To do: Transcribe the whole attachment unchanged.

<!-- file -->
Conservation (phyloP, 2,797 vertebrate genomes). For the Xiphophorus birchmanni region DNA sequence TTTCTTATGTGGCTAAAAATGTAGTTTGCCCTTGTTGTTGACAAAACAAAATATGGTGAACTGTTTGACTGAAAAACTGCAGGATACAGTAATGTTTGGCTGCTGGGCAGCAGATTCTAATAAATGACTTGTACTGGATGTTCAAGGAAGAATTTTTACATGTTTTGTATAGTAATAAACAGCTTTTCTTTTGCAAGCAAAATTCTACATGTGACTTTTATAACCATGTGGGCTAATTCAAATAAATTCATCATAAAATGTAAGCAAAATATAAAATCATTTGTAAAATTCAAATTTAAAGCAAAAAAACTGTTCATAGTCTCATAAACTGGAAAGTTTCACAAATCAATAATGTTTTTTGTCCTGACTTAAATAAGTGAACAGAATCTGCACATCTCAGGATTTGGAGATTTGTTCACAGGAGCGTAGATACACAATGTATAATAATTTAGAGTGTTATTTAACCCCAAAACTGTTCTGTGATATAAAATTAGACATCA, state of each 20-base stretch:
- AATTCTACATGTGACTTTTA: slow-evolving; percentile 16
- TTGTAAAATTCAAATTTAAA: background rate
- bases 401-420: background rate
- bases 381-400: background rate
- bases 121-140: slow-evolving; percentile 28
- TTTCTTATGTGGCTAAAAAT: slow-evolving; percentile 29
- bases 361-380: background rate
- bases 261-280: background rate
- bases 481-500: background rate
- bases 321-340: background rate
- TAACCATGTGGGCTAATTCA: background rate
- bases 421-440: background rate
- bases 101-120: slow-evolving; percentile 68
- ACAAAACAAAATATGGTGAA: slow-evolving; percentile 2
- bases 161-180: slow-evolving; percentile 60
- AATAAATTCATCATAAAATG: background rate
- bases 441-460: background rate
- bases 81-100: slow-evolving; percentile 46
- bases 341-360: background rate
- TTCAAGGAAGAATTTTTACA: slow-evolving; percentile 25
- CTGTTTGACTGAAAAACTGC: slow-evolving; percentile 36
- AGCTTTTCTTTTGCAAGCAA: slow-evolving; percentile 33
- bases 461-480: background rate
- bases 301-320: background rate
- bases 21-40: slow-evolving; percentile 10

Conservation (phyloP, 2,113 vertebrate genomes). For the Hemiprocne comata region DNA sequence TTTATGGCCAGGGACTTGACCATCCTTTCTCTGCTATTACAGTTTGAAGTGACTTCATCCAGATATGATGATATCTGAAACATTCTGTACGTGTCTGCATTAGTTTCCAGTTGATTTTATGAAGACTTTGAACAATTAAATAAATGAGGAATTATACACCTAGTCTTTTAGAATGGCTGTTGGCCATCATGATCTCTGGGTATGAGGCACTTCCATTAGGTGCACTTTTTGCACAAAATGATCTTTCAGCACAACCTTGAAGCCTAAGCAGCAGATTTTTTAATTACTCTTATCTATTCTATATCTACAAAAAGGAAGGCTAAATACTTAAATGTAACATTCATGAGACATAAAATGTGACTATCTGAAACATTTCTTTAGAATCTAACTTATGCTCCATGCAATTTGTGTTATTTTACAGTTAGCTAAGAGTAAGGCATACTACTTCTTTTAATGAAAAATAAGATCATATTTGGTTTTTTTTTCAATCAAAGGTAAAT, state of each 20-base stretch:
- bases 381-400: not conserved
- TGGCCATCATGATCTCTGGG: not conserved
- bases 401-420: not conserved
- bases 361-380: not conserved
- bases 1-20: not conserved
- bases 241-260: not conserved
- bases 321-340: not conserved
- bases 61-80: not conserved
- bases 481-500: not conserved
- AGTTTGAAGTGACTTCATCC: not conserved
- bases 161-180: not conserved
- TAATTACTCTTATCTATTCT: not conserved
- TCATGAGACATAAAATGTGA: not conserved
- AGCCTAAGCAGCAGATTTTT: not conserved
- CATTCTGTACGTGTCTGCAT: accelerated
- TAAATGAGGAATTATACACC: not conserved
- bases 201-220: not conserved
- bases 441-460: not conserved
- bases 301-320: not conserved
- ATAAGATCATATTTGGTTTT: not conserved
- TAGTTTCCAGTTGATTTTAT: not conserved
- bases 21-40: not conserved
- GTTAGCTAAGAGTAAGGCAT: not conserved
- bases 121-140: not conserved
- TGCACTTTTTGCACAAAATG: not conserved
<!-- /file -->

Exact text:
Conservation (phyloP, 2,797 vertebrate genomes). For the Xiphophorus birchmanni region DNA sequence TTTCTTATGTGGCTAAAAATGTAGTTTGCCCTTGTTGTTGACAAAACAAAATATGGTGAACTGTTTGACTGAAAAACTGCAGGATACAGTAATGTTTGGCTGCTGGGCAGCAGATTCTAATAAATGACTTGTACTGGATGTTCAAGGAAGAATTTTTACATGTTTTGTATAGTAATAAACAGCTTTTCTTTTGCAAGCAAAATTCTACATGTGACTTTTATAACCATGTGGGCTAATTCAAATAAATTCATCATAAAATGTAAGCAAAATATAAAATCATTTGTAAAATTCAAATTTAAAGCAAAAAAACTGTTCATAGTCTCATAAACTGGAAAGTTTCACAAATCAATAATGTTTTTTGTCCTGACTTAAATAAGTGAACAGAATCTGCACATCTCAGGATTTGGAGATTTGTTCACAGGAGCGTAGATACACAATGTATAATAATTTAGAGTGTTATTTAACCCCAAAACTGTTCTGTGATATAAAATTAGACATCA, state of each 20-base stretch:
- AATTCTACATGTGACTTTTA: slow-evolving; percentile 16
- TTGTAAAATTCAAATTTAAA: background rate
- bases 401-420: background rate
- bases 381-400: background rate
- bases 121-140: slow-evolving; percentile 28
- TTTCTTATGTGGCTAAAAAT: slow-evolving; percentile 29
- bases 361-380: background rate
- bases 261-280: background rate
- bases 481-500: background rate
- bases 321-340: background rate
- TAACCATGTGGGCTAATTCA: background rate
- bases 421-440: background rate
- bases 101-120: slow-evolving; percentile 68
- ACAAAACAAAATATGGTGAA: slow-evolving; percentile 2
- bases 161-180: slow-evolving; percentile 60
- AATAAATTCATCATAAAATG: background rate
- bases 441-460: background rate
- bases 81-100: slow-evolving; percentile 46
- bases 341-360: background rate
- TTCAAGGAAGAATTTTTACA: slow-evolving; percentile 25
- CTGTTTGACTGAAAAACTGC: slow-evolving; percentile 36
- AGCTTTTCTTTTGCAAGCAA: slow-evolving; percentile 33
- bases 461-480: background rate
- bases 301-320: background rate
- bases 21-40: slow-evolving; percentile 10

Conservation (phyloP, 2,113 vertebrate genomes). For the Hemiprocne comata region DNA sequence TTTATGGCCAGGGACTTGACCATCCTTTCTCTGCTATTACAGTTTGAAGTGACTTCATCCAGATATGATGATATCTGAAACATTCTGTACGTGTCTGCATTAGTTTCCAGTTGATTTTATGAAGACTTTGAACAATTAAATAAATGAGGAATTATACACCTAGTCTTTTAGAATGGCTGTTGGCCATCATGATCTCTGGGTATGAGGCACTTCCATTAGGTGCACTTTTTGCACAAAATGATCTTTCAGCACAACCTTGAAGCCTAAGCAGCAGATTTTTTAATTACTCTTATCTATTCTATATCTACAAAAAGGAAGGCTAAATACTTAAATGTAACATTCATGAGACATAAAATGTGACTATCTGAAACATTTCTTTAGAATCTAACTTATGCTCCATGCAATTTGTGTTATTTTACAGTTAGCTAAGAGTAAGGCATACTACTTCTTTTAATGAAAAATAAGATCATATTTGGTTTTTTTTTCAATCAAAGGTAAAT, state of each 20-base stretch:
- bases 381-400: not conserved
- TGGCCATCATGATCTCTGGG: not conserved
- bases 401-420: not conserved
- bases 361-380: not conserved
- bases 1-20: not conserved
- bases 241-260: not conserved
- bases 321-340: not conserved
- bases 61-80: not conserved
- bases 481-500: not conserved
- AGTTTGAAGTGACTTCATCC: not conserved
- bases 161-180: not conserved
- TAATTACTCTTATCTATTCT: not conserved
- TCATGAGACATAAAATGTGA: not conserved
- AGCCTAAGCAGCAGATTTTT: not conserved
- CATTCTGTACGTGTCTGCAT: accelerated
- TAAATGAGGAATTATACACC: not conserved
- bases 201-220: not conserved
- bases 441-460: not conserved
- bases 301-320: not conserved
- ATAAGATCATATTTGGTTTT: not conserved
- TAGTTTCCAGTTGATTTTAT: not conserved
- bases 21-40: not conserved
- GTTAGCTAAGAGTAAGGCAT: not conserved
- bases 121-140: not conserved
- TGCACTTTTTGCACAAAATG: not conserved